13 I come outside and the day surprises me with lots of light. It often happens when you emerge from a gloomy premises, like Thumbelina out of a mole’s burrow. The sun shines and the air is clear and crisp, I feel excited - I’ve just been discharged from the hospital after spending two weeks after appendicitis surgery. I said farewell to my doctor and gave him a bouquet of flowers bigger than me. The doctor smiled and patted me gently on my head. My father is already waiting outside with my things packed. I walk quickly towards him, and my pace turns into running when I remember a promise of ice cream. The birds are chirping, and I feel like one myself, ready to fly at any moment. When we turn the corner, I see a big crowd of people wearing dark clothes, some are crying, and I feel sadness and grief. An uneasy feeling is shifting inside me and climbing up my throat, clutching at it. I tug on Daddy’s sleeve, – What’s that, tato? My father is silent, and I see that many thoughts are flashing on his face - he’s choosing words. - It’s a funeral procession. Our soldier came back but in a coffin. We are fighting in Afghanistan. I’ll see many processions like that in the next few years. Most of the soldiers were 18 or 19 years old. - Why are we fighting, Daddy? – I asked him. - It’s our international duty to help people in Afghanistan, – he answers and falls silent again. I’m six years old and I don’t understand how somebody’s death can help anybody. I want to ask Daddy but one look at him tells me that he’s not able to deal with my existential questions now. I’m six and it’s the first time I’ve experienced war, something incomprehensible and intangible. I’m six and it’s the first time I’ve encountered death if you don’t count the old cat at my grandparents’ house. The sun still shines, and the air might be crisp, but I don’t hear the birds anymore and the ice-cream mood has evaporated.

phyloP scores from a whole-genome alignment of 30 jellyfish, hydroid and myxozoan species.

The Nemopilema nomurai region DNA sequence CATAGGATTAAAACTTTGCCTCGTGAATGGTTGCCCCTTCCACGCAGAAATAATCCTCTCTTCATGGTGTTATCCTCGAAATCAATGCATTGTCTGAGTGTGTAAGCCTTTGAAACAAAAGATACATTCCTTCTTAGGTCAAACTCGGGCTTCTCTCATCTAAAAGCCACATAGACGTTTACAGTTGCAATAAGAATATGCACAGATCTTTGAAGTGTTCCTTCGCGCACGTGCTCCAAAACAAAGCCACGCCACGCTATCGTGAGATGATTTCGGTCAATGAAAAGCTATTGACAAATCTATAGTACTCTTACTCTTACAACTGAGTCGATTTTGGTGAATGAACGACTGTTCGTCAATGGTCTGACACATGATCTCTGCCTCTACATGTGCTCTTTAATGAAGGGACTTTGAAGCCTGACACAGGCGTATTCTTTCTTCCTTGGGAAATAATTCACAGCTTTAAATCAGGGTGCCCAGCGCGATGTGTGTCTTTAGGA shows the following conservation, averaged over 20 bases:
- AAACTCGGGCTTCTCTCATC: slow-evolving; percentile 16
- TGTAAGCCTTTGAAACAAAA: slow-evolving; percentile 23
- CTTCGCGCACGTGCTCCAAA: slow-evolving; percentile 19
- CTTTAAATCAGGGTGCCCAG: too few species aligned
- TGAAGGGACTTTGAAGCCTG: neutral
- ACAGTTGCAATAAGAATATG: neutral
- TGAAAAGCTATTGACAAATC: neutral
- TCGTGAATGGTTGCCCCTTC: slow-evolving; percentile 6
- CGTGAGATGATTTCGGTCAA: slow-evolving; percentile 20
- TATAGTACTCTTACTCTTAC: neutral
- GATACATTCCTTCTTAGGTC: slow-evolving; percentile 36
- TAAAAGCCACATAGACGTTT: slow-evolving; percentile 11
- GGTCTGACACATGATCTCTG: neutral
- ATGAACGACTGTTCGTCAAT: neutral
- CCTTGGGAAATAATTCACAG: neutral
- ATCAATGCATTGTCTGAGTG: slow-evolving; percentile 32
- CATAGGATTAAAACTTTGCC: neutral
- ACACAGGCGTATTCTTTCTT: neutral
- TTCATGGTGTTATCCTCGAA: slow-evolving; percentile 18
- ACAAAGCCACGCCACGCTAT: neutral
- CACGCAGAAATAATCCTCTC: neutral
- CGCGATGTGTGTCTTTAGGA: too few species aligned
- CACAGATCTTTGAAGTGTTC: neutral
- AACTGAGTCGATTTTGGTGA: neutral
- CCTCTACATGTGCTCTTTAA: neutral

14 I was a happy child. Unlike my son, I’d the luxury of predictability and safety in my life. My parents were from the countryside, so my sister and I were the first generation of town-born in our family. Town didn’t mean a lot in my life. I was born in a small miners’ town of which I’ve vague memories of kindergarten and primary school, then moved to another, very similar one from where I remember secondary school. It didn’t play a major role in my life in contrast to the countryside where I spent all my holidays - autumn, winter, and my absolute favourite - of course, summer. Remember that movie -- The City Mouse and the Country Mouse? I’ve always been amazed at how different I was in the village. The city’s serious and home girl disappeared and a free spirit eager for adventure was born. Do you remember that time when you felt greedy for time, afraid to miss something interesting, reluctant to go to bed and wake up so early that it annoys everyone except your loving grandmother who wakes up even earlier and never minds company? I was blessed in so many ways - both grandparents on my father’s and mother’s sides were still alive, though I preferred my mother’s ones. Great grandmother lived with them. I got many years with her, she lived long, and I had many stories of our family’s past, of our country’s history. Every morning was crisp with freshness and filled with wonders of the upcoming day. Adventures were everywhere: in the books I read, in the stories I told, in the games we played. I always had the company of one or two cousins and neighbours’ kids. My cousin was my best friend and I believed it was forever. I didn’t know yet that in life people drift apart, they develop separate memories, live separate lives and even outgrow each other. But the beauty of childhood is in the naïveté, the feeling that everything is as it seems.